The COVID-19 vaccine is on the horizon.
With doses procured and new developments from Moderna and Pfizer seemingly every week, some of the most vulnerable Canadians could receive a vaccine as early as the beginning of January.
As the long-awaited vaccine roll-out becomes more reality than fantasy, a new question is setting in: will it be mandatory?
Canada’s chief medical officer Dr. Theresa Tam said in September that if we want to return to a more normal society, we need the majority of people to get vaccinated.
“Widespread vaccine uptake is the best shot Canadians have at regaining some of what we’ve lost and returning what we cherish,” Tam stresses. “Things like holding our family and friends closely, holding community events, and living our lives without fear of contracting the disease.”
By that logic we should make the vaccine mandatory, right?
Not so fast. Mandatory vaccinations carry complicated legal and political baggage. Here’s what you need to know.
Where do Canadians stand on a mandatory vaccine?
According to an October Leger poll, only 39 per cent of respondents believed a COVID-19 vaccine should be mandatory, with 54 per cent in favour of a voluntary vaccine.
63 per cent of Canadians surveyed said they would take the vaccine as soon as it was made available.
Will the COVID-19 vaccine be mandatory?
It’s unlikely the vaccine will be mandatory in any province or territory.
During a video Q&A posted to his Facebook page last week, Alberta Premier Jason Kenney said the COVID-19 vaccine will not be mandatory in his province, and he actually plans to rewrite legislation concerning it.
“COVID-19 vaccinations will not be mandatory, not in Alberta,” he said. “In fact, our government will be amending the Public Health Act early next year, when the legislature comes back. We’ll be making a number of amendments to the Public Health Act.”
Currently the Alberta Public Health Act actually states that the cabinet can order the immunization or re-immunization of persons when there is a public health emergency or epidemic. Kenney wants to change that.
A future government could reintroduce the wording to the Public Health Act if they want the option for mandatory immunization, but it would require legislation.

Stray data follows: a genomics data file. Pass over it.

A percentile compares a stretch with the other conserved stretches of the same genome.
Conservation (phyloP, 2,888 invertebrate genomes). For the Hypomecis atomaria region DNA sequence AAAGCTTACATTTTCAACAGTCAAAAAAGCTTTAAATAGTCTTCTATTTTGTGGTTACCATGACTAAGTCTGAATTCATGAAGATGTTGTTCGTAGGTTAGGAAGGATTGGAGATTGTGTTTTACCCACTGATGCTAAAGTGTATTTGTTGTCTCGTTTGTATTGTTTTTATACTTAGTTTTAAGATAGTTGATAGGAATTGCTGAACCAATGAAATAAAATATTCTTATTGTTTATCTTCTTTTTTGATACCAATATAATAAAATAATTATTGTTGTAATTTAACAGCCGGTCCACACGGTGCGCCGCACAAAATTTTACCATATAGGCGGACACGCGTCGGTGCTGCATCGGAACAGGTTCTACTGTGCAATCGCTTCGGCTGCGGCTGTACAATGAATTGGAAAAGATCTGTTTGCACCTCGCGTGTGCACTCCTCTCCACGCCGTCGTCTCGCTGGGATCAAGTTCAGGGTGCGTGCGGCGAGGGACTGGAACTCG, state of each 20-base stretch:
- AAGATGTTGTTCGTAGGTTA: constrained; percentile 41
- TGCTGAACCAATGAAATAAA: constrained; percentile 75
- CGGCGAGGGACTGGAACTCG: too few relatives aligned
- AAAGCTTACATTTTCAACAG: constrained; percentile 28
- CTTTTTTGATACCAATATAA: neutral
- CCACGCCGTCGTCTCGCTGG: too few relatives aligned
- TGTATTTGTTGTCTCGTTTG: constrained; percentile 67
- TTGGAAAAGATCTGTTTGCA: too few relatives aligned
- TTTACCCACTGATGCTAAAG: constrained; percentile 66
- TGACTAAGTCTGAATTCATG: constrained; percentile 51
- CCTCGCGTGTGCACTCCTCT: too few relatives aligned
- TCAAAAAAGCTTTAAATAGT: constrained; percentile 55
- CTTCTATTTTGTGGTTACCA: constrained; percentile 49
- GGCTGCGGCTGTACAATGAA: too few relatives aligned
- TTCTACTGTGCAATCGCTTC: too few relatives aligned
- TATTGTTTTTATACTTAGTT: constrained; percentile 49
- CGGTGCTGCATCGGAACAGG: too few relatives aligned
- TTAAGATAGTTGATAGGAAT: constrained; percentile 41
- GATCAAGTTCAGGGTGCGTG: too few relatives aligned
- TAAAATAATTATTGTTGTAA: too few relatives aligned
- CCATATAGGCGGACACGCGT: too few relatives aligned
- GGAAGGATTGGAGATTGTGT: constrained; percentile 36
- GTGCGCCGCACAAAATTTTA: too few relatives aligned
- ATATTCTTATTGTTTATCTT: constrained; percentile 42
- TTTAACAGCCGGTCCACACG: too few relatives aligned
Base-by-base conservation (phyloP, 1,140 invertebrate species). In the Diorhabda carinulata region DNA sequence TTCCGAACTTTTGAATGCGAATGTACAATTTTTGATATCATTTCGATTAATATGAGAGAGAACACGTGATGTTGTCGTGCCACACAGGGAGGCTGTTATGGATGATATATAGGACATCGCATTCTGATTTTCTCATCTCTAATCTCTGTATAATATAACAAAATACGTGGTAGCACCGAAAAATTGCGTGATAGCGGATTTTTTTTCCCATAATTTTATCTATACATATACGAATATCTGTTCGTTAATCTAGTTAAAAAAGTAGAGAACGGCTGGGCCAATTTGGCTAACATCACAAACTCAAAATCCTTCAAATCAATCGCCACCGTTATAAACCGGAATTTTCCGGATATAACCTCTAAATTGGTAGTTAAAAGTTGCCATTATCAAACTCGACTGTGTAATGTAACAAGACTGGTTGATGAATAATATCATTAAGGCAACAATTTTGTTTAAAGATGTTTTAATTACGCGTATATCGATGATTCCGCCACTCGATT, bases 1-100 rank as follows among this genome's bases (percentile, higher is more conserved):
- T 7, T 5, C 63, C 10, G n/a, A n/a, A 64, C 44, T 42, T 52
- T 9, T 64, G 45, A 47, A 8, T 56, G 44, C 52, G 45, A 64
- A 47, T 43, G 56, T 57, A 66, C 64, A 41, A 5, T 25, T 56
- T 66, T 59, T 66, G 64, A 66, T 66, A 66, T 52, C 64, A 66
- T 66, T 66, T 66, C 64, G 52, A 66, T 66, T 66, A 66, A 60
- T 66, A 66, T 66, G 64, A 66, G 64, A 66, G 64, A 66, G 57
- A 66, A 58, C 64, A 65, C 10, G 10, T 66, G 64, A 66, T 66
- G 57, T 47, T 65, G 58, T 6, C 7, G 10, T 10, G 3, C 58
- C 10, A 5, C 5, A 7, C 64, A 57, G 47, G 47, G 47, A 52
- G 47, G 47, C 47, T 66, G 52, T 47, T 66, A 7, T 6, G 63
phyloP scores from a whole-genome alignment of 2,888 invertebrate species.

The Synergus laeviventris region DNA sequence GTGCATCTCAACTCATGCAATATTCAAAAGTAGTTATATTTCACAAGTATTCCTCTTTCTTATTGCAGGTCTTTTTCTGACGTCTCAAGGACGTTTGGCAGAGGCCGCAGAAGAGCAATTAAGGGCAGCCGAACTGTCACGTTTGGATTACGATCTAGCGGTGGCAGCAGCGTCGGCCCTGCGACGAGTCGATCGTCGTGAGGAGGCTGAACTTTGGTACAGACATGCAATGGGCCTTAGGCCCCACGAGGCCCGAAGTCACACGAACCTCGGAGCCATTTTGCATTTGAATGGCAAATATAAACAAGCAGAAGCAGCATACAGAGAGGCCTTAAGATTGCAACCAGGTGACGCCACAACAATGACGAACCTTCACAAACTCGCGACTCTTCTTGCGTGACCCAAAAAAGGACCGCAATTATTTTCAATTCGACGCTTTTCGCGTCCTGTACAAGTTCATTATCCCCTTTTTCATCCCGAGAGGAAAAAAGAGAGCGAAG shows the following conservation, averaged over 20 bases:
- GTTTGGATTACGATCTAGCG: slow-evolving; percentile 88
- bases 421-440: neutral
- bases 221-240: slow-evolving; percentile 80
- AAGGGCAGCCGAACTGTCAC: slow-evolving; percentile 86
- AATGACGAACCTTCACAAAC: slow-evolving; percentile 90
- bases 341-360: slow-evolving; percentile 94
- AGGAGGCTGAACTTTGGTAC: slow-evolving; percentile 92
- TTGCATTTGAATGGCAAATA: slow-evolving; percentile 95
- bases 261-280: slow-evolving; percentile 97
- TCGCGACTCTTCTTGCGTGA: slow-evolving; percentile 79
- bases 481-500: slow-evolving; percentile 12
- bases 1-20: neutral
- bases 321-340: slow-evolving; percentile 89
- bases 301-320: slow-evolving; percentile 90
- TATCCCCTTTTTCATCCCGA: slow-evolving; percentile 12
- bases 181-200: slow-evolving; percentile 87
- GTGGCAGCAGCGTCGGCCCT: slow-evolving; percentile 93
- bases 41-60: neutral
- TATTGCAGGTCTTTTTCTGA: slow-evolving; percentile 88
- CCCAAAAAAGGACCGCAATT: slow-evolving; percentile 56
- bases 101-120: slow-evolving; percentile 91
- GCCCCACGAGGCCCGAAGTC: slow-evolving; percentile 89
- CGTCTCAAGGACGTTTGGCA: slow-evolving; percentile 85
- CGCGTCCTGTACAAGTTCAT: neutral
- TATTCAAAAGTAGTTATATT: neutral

Just three provinces have specific legislated vaccination policies, applying strictly to children about to enrol in school. Ontario and New Brunswick require immunization for diphtheria, tetanus, polio, measles, mumps, and rubella immunization, while Manitoba requires a measles vaccination. Parents can request their children be exempted on religious, medical or moral clauses.
Ontario won’t make the COVID-19 vaccine mandatory, either.
“The premier has been very clear that he wants … the assumption that people will receive it voluntarily and that we don’t want to make it a mandatory requirement,” Health Minister Christine Elliot said this week.
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As far back as April, B.C’s chief medical officer Dr. Bonnie Henry said the vaccine will not be mandatory in her province, either.
“We have no mandatory immunization in the province and I do not expect we will have mandatory COVID-19 immunization,” she said. “Once a vaccine is available, we’ll have a strategy to roll it out across the whole province and it will be voluntary for those who want and need it.”
Why might a vaccine not be mandatory?
There are many reasons provinces are hesitant to enforce mandatory vaccination.
In a blog post, Harvard Law researchers Dorit Rubinstein Reiss and Y. Tony Yang outlined several issues with a government-mandated COVID-19 vaccine, arguing it could do more harm than good.
First is availability. With various vaccines expected to roll out in early 2021, those early doses must be allocated to those who need them most. It’s difficult to make something mandatory if it isn’t available for the entire population at the same time.
Second is enforcement. With the politicization of other mandated measures to prevent the spread of COVID-19, such as mask-wearing and business closures, the researchers argue a mandate could breed even more resistance than a voluntary vaccine would.
“The reality is that most broadly applicable mandates, unless accompanied by self-enforcement mechanisms, need some buy-in and compliance to work well,” they wrote. “A universal vaccine mandate in the face of widespread mistrust would raise real enforcement problems.”
Can a workplace enforce a mandatory vaccine?
According to Puneet Tiwali, a legal counsel at HR advisory firm Peninsula, legally in Canada, employers cannot make it a mandatory condition of employment to get a COVID-19 vaccine, but they can strongly suggest that their employees get it.
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“There is currently no legislation under which an employer would have grounds to terminate an employee for not getting a COVID-19 vaccination,” Tiwari says. “Doing this could expose a business to the risk of wrongful dismissal claims.”
Tiwari says workplaces could introduce policies encouraging non-vaccinated workers to continue working from home as a possible solution.